From this, the Board concludes that by designating Pantone 136C
as the color to be provided, the parties intended to distinguish
that color from other colors in the Pantone Matching System.

Finally, the Board is not troubled by the inclusion of the word
"yellow" with the Pantone designation, as Pantone 136C is
unquestionably a shade of the color yellow. See, Notice of
Appeal, Exhibit E.  The color yellow is defined as "a color whose
hue resembles that of ripe lemons or sunflowers or is that of the
portion of the spectrum lying between green and orange."  MERRIAM
WEBSTER'S COLLEGIATE DICTIONARY 1371 (10th ed. 1996).
In short, when the Appellant's contract is read as a whole, there
is only one way to reasonably interpret the color specification,
and that is that the Government was seeking a specific color,
designated as Pantone 136C, and no other color.  Under
Appellant's interpretation, the specific and objective Pantone
136C color designation would be replaced by the general,
subjective designation of "yellow closest to Pantone 136C."
Accordingly, the Board concludes that there is no ambiguity, that
the Appellant's interpretation of the contract is unreasonable,
and that the Respondent's interpretation is correct.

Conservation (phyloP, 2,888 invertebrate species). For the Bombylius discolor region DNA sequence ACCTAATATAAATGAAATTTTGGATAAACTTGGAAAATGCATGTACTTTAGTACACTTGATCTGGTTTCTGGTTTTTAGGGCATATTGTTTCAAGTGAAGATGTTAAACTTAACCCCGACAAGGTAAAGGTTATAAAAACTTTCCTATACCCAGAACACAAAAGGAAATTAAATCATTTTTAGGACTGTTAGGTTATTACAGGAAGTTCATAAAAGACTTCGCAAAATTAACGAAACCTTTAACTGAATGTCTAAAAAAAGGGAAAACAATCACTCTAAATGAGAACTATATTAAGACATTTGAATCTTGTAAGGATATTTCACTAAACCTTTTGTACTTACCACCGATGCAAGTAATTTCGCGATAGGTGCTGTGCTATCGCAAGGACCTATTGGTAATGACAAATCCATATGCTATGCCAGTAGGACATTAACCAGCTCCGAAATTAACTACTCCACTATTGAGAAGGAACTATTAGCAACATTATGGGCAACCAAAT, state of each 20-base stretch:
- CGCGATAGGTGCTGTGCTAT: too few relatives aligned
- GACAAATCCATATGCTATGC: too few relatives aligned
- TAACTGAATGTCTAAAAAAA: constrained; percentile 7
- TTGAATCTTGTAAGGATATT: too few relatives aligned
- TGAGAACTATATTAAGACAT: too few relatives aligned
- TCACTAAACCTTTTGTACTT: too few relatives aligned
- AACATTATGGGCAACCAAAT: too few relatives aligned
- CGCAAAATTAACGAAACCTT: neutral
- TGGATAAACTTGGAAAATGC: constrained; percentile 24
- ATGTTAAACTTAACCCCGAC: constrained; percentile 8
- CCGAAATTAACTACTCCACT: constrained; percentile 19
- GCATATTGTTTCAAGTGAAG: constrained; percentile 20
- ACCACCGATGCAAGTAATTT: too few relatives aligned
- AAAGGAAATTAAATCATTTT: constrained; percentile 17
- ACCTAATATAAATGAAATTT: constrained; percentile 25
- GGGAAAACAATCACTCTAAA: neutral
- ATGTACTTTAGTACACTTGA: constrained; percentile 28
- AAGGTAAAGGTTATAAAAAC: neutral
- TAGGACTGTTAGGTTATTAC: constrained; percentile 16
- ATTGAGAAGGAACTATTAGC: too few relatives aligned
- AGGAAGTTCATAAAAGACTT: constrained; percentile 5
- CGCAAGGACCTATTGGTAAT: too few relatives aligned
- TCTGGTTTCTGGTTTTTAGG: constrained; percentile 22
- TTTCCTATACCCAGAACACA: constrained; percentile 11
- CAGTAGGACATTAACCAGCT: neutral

Impossibility/ Commercial Impracticability
Appellant also contends that it was impossible for it to comply
fully with the color specification because no domestic
manufacturer could supply a "yellow" T-shirt that matched Pantone
136C.
The Board sees nothing in the facts here that would raise a
legitimate issue of "commercial impracticability."  To come
within the limited doctrine of impossibility, which encompasses
commercial impracticability, one must show actual impossibility
or that performance could be achieved only at excessive and
unreasonable cost.  A showing of simple economic hardship is not
sufficient.  See, Jennie-O Foods, Inc. v. United States, 217 Ct.
Cl. 314, 328-29, 580 F.2d 400, 409 (1978); American Combustion,
Inc., ASBCA No. 43712, 94-3 BCA  26,961 at 134,243.  See also,
Natus Corporation v. United States, 178 Ct. Cl. 1, 371 F.2d 450
(1967); Whitlock Corporation v. United States, 141 Ct. Cl. 758,
159 F.Supp. 602, cert. denied, 358 U.S. 815 (1958).

The burden of proving impracticability lies with the contractor,